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Dart is an open-source, object-oriented, general-purpose programming language developed by Google in 2011. Dart falls in the long list of languages that claim to be simpler than JavaScript and easy to write. It is used for both client side and server-side web development. Dart is also being used for Native and Cross-platform mobile development. Then why is the programming community abuzz with the news of Dart heading nowhere? Is there any truth to these rumors? If you are a web developer, does it make sense for you to learn Dart?

Dart hasn’t been doing great in-terms of the TIOBE ranking – the de-facto standard for programming language rankings. The latest rankings show Dart at the 24th spot out of the 50 languages that TIOBE tracks, behind languages like Swift, R, Delphi which are even newer than Dart.

Codementor ranks Dart at #1 in the list of programming languages one should not learn in 2018. They looked at community engagement, growth, and the job market to arrive at this conclusion.

Worst programming languages to learn in 2018

Source: Codementor.io

The job trends for Dart are also not looking good. There has been neither any growth nor decline. The major cause of concern for Dart has been that very few companies are using Dart in their development stack. Presently only 3 companies, Google, Workiva and Blossom use Dart stack. Google being the creator of Dart, this doesn’t represent a good picture for Dart. Since there are very few Job listings, the developer salaries are pretty high, but the demand shortage balances that advantage out. When compared to other late entrants like Swift, this represents a grim picture for Dart.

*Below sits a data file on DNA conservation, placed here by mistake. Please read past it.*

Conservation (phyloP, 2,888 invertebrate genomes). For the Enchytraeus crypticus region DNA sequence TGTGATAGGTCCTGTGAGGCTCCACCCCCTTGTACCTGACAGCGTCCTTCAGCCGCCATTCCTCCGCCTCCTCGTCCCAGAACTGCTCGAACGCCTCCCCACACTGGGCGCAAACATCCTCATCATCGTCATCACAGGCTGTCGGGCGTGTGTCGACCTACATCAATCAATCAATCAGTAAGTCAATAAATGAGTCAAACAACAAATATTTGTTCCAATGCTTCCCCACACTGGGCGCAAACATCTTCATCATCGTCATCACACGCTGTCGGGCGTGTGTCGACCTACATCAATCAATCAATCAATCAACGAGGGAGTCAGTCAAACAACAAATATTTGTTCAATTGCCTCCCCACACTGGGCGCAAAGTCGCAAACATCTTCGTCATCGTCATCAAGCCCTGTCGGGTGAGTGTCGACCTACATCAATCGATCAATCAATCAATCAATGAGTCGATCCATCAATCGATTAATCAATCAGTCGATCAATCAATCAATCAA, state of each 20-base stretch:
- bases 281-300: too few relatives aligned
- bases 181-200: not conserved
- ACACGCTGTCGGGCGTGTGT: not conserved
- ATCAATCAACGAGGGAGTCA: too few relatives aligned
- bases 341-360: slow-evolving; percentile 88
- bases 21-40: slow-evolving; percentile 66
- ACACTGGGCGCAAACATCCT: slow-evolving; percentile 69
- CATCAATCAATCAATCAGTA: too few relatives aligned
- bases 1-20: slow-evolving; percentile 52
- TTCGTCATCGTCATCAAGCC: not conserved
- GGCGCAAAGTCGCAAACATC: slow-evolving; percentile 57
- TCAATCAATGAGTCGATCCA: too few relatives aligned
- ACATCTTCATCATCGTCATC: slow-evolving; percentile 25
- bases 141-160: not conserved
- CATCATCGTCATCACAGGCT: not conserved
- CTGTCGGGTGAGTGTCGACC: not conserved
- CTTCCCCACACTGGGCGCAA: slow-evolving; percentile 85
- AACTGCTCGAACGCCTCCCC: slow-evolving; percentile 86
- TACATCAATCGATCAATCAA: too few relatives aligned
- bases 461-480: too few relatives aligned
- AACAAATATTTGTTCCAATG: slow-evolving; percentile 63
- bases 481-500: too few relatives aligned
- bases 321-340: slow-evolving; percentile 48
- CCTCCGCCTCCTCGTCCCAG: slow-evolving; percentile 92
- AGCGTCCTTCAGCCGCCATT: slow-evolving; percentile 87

Source: ITJobswatch.uk

Google had also shifted to TypeScript as the official language for it’s most popular front-end development framework Angular. This was also seen as a minor setback for Dart.

All might not be gloom and doom for Dart yet. The reason being Dart’s ease of use, lack of boilerplates and extremely lightweight nature. Developers have termed it as a language for the long run. These predictions got a major boost when Google recently announced their latest Cross-Platform mobile development framework, Flutter which was written in Dart. The reviews of Flutter has also been encouraging since it paves way for simpler and native like mobile apps. The popularity of Flutter could mean a revival of Dart in the mobile development scenario. But Google might have even bigger aspirations with Dart.

Google might be thinking of a possible replacement of its flagship Android operating system which is bugged by irregular update cycles due to multiple instances of it running on different devices. Google is developing an operating system called Fuchsia which is also being written in Dart. If Fuschia, coupled with Flutter can increase their developer base and adaptations, then the story of dart might be re-written soon.

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Google Fuchsia: What’s all the fuss about?

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